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  4. Gene: I of course subscribe to the Celtic theory of value. Celts of the world unite: you have nothing to lose but your chains, and a world to win!

    Seriously, though, Sam Bowles and Herb Gintis and Robert Paul Wolff show formally, using a little matrix algebra, that defining x values as the amount of good x embodied directly and indirectly in a commodity, where x is any "basic" commodity in Sraffa'a sense, it will be true that positive profits entails the exploitation of x in just the sense Mars says labor is exploited, that, the that the x value of a unit of x is lass than unity.

    Kevin Quinn

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    1. Kevin, I have no idea what "The X value of the unit of X is less than unity" means. Can you give me a concrete example?

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    2. And Kevin, do the people you cite *start* with a labor or cost-based theory of value as the basis for their analysis?

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  5. Gene: Marx argued that labor is exploited because the labor value of a unit of labor power is less than unity. He usually makes the unit a day's worth of labor power. So he says the capitalist can hire a day's labor power with wage goods which embody less than a day's labor, and this is the source of profit. He can be hired for, say, 5 hours and creates value of 8 hours.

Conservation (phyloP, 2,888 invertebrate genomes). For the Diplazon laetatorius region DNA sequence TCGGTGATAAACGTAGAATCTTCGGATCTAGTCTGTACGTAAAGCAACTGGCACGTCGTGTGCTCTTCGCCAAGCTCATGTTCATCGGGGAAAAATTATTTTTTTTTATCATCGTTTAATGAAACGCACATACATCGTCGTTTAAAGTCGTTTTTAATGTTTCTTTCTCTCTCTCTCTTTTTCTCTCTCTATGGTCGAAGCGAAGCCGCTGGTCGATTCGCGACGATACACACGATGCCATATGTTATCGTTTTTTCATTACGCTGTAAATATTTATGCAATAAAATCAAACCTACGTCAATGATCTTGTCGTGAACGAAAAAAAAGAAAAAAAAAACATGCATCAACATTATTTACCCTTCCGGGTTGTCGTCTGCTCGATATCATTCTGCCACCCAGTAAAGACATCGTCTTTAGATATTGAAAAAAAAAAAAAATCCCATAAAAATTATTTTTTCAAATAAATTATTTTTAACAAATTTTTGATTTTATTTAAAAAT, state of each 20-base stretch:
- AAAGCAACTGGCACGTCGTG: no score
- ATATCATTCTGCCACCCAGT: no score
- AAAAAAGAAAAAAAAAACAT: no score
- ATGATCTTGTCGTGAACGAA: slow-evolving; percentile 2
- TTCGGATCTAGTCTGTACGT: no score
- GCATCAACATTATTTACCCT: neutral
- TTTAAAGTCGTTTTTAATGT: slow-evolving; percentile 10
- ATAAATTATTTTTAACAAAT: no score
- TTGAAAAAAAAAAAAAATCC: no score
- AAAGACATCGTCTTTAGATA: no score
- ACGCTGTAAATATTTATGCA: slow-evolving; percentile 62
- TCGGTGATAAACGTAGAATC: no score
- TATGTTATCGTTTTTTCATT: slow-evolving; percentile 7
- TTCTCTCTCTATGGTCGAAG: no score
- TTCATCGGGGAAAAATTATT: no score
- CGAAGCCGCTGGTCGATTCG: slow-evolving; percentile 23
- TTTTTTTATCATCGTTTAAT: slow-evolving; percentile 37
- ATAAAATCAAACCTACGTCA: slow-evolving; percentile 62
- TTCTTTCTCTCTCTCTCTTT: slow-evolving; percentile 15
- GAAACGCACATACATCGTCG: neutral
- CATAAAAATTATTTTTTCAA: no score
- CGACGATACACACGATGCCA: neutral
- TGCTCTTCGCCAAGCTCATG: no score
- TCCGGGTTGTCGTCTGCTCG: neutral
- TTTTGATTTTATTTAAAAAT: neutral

The people I refer to were working with a Sraffian model of production of commodities by means of commodities. There are n goods. You have an nXn technology matrix, A, in which aij is the input of good i needed to make one unit of good j. equilibrium prices and profit rate are then determined (for a given wage) from
    p=pA(1+r) + wl, where p is a 1xn row vector of prices, r is the rate of profit, w is the scalar wage and l is a 1Xn row vector of labor inputs per unit of output for each of the n goods. Since you have fixed coefficients, yes, this is cost-based: demand plays no role in the determination of prices.

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    1. "He can be hired for, say, 5 hours and creates value of 8 hours."

      Yes, and the amount of wheat "embodied" in a loaf of bread can only buy 1/3 of a loaf of bread. Cereal grains of the world unite and throw off your chains!

      "yes, this is cost-based"

      Kevin, I have no doubt that from nonsensical premises nonsensical results will follow! (By the way, Murphy calls Sraffa's work "Production of Fallacies by the Means of Fallacies.")

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  6. Gene: I think you are misunderstanding. The Bowles and Gintis result is a reductio argument against the labor theory of value.